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Recently, I listened to a speech by Johan Norberg. As usual, I came away with a profound insight. This column expands on his observations, with Johan's permission.
January 1, 2000
It's a few hours after midnight in the year 2000. A massive New Year's celebration has swept across the planet and is still ongoing. Intoxicated with champagne and optimism about the future, I lie down on a couch and close my eyes.
Suddenly, the future plays out in my head. It's not a dream, but a vision of the future. A horrifying one at that.
I see airplanes crashing into two towers. Then troops invade Afghanistan and Iraq. At first, it looks promising, a statue of Saddam Hussein is torn down, but the conflict escalates and spreads.
In Asia, a massive tsunami hits multiple countries, and tens of thousands of people perish.
Once again, I'm taken back to New York. This time there are bankruptcies on Wall Street, plunging the world into the deepest financial crisis since 1929.
As the world struggles to recover, Haiti is devastated by an earthquake, and Syria is plunged into a bloody civil war. From the blood in the desert arises a brutal terrorist organization, ISIS, which quickly spreads terror across several countries. Millions flee the terror and war.
The vision rushes forward. I am completely drained. Surely, the misery must let up now?
In Wuhan, China, a virus begins to spread. Within a few months, it engulfs the world, which responds by shutting down. Cities are empty and silent, reminiscent of a zombie apocalypse. Millions die in the worst pandemic in a century.
I writhe on the couch. I need to get out of this state; I can't take it anymore.
Then, Russian tanks roll into Ukraine. One of the world's largest food producers attacks another. For the first time since World War II, a major industrial war in Europe is a reality.
I throw myself aside, roll off the couch, and hit the ground. The vision vanishes.
A Mad Max world
I crawl back onto the couch.
I think of Mad Max.
With such a series of crises over the next twenty years, all that could remain is a post-apocalyptic wasteland where everyone fends for themselves.
In such a world, people like Elon Musk wouldn't have started an electric car company to help humanity. They would be fighting for their survival. Probably in a cool way, but still.
But despite this, we are not living in a Mad Max world
In 2000, 1.78 billion people lived in extreme poverty. 23 years later, it's 659 million, according to the World Bank's latest figures from March this year. 1.121 billion people have thus left extreme poverty since the turn of the millennium. Between 2000 and 2023, 132,000 people escaped extreme poverty every day.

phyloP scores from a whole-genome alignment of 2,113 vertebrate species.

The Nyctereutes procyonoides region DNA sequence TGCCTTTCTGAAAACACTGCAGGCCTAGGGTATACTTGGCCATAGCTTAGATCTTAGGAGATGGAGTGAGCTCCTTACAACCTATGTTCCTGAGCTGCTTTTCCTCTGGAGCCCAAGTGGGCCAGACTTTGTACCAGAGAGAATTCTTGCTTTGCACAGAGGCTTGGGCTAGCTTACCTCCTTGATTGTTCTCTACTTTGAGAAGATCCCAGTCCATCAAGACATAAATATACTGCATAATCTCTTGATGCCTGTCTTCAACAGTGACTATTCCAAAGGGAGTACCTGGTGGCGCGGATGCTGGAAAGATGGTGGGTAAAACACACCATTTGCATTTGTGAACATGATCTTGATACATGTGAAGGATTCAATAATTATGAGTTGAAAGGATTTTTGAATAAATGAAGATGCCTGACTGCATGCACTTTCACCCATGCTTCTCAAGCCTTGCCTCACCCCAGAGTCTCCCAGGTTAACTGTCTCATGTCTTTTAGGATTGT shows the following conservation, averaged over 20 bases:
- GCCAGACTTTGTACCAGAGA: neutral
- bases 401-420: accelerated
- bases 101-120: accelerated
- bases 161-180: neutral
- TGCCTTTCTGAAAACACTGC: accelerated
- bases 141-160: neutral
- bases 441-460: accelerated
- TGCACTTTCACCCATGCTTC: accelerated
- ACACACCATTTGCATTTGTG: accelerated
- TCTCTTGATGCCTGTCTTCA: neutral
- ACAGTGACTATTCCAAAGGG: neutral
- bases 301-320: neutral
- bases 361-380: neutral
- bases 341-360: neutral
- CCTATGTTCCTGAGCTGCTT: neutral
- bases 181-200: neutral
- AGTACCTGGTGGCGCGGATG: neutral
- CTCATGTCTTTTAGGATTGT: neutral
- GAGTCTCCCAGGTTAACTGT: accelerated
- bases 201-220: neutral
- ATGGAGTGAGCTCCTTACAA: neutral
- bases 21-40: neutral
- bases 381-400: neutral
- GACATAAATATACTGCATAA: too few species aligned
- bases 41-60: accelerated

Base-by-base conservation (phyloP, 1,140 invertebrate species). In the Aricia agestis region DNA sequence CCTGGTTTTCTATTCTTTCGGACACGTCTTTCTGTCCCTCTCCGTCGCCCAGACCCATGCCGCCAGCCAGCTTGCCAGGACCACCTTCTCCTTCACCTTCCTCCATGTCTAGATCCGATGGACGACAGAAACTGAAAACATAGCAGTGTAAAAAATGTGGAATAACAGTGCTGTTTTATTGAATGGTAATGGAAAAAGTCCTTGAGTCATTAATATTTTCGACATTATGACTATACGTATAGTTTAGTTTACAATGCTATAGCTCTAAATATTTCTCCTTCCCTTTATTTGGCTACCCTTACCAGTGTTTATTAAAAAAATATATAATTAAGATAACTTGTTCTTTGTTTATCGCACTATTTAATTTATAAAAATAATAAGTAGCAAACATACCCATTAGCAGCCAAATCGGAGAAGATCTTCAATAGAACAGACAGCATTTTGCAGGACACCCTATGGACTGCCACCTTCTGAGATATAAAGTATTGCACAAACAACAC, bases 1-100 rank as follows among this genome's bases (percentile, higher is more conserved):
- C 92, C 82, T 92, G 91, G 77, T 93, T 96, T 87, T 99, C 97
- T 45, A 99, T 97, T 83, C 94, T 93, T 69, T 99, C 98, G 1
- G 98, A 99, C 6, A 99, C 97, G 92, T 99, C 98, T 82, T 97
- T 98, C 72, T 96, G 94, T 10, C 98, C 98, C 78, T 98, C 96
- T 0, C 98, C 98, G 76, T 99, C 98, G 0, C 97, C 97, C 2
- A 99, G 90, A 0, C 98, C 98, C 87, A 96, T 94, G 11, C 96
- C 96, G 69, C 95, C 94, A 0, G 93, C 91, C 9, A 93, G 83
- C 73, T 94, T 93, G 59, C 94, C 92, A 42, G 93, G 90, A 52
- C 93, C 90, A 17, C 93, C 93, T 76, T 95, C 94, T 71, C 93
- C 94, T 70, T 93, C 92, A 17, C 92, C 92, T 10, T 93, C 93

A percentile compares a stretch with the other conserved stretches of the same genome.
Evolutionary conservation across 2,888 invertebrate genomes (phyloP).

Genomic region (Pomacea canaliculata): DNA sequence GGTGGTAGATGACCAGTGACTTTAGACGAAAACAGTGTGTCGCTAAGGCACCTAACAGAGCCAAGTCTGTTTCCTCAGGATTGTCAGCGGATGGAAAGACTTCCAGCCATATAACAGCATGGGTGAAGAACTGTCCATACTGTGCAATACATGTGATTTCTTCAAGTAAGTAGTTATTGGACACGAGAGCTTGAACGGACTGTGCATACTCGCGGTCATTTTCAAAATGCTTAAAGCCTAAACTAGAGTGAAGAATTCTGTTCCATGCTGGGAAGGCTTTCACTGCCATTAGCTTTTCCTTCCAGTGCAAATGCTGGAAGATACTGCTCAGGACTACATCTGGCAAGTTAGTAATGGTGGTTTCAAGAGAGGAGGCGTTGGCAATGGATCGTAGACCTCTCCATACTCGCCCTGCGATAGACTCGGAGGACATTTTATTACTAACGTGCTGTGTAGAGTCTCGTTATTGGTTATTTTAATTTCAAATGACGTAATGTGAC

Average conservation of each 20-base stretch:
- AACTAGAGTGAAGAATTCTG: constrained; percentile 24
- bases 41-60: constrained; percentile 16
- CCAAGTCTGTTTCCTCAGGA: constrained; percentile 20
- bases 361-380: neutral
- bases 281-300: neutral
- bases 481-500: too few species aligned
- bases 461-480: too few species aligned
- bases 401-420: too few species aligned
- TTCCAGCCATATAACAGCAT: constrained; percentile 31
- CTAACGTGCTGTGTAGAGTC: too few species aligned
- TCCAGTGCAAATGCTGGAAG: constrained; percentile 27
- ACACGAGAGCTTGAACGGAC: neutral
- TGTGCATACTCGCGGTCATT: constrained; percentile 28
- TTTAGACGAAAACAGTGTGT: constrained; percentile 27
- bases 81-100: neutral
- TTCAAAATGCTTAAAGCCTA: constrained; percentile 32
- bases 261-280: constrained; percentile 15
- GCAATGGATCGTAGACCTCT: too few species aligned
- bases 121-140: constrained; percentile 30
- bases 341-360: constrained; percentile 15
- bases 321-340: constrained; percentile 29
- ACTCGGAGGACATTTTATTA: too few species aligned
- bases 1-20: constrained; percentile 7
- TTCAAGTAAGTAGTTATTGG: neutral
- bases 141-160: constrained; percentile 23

In 2000, 10 million children under the age of five died. 23 years later, that number has halved to 5 million, according to UNICEF. Over a hundred million more children have survived thanks to the progress of the last twenty years.
In 2000, 375 million children did not attend school. Now, it's decreased to 257 million, even though the earth's population increased by two billion people (25%) during the same period. The proportion of children not attending school has halved.
In the New Year of 2000, there were roughly 250 million internet users. Now, 5.4 billion people are online. Back then, 4% of the world's population was online; now two-thirds are.
I could continue and easily add many areas, from reduced oil tanker spills to the fact that we are richer and more economically equal, or that global murders have decreased by a fifth. (Check out our tag "Human Progress" for much more.) But I believe the point has been made.
Not a Star Trek world, but we're on our way
Despite terrorism, natural disasters, wars, financial crises, and a global pandemic, the period since New Year's Eve 2000 has been the best in human history.
Even with all these vast advancements, one can't make a list of positive events as one can for the negative ones. Progress mostly isn't made up of individual major events, but of millions of small ones.
That's the weakness of progress. It's barely noticeable, especially when compared to the crises. But that's also its strength. Progress isn't dependent on isolated dramatic events. It happens every day. Billions of people work daily to make the world a tiny bit better. That's why it's so powerful.
Many small streams make one big river – and over twenty years, a wildly rushing torrent of progress.
The Angry Optimist
Make sure you read Johan Norberg's latest book.
"With masterful command of statistics... a shattering refutation of the misanthropic Malthusians."
- Daily Mail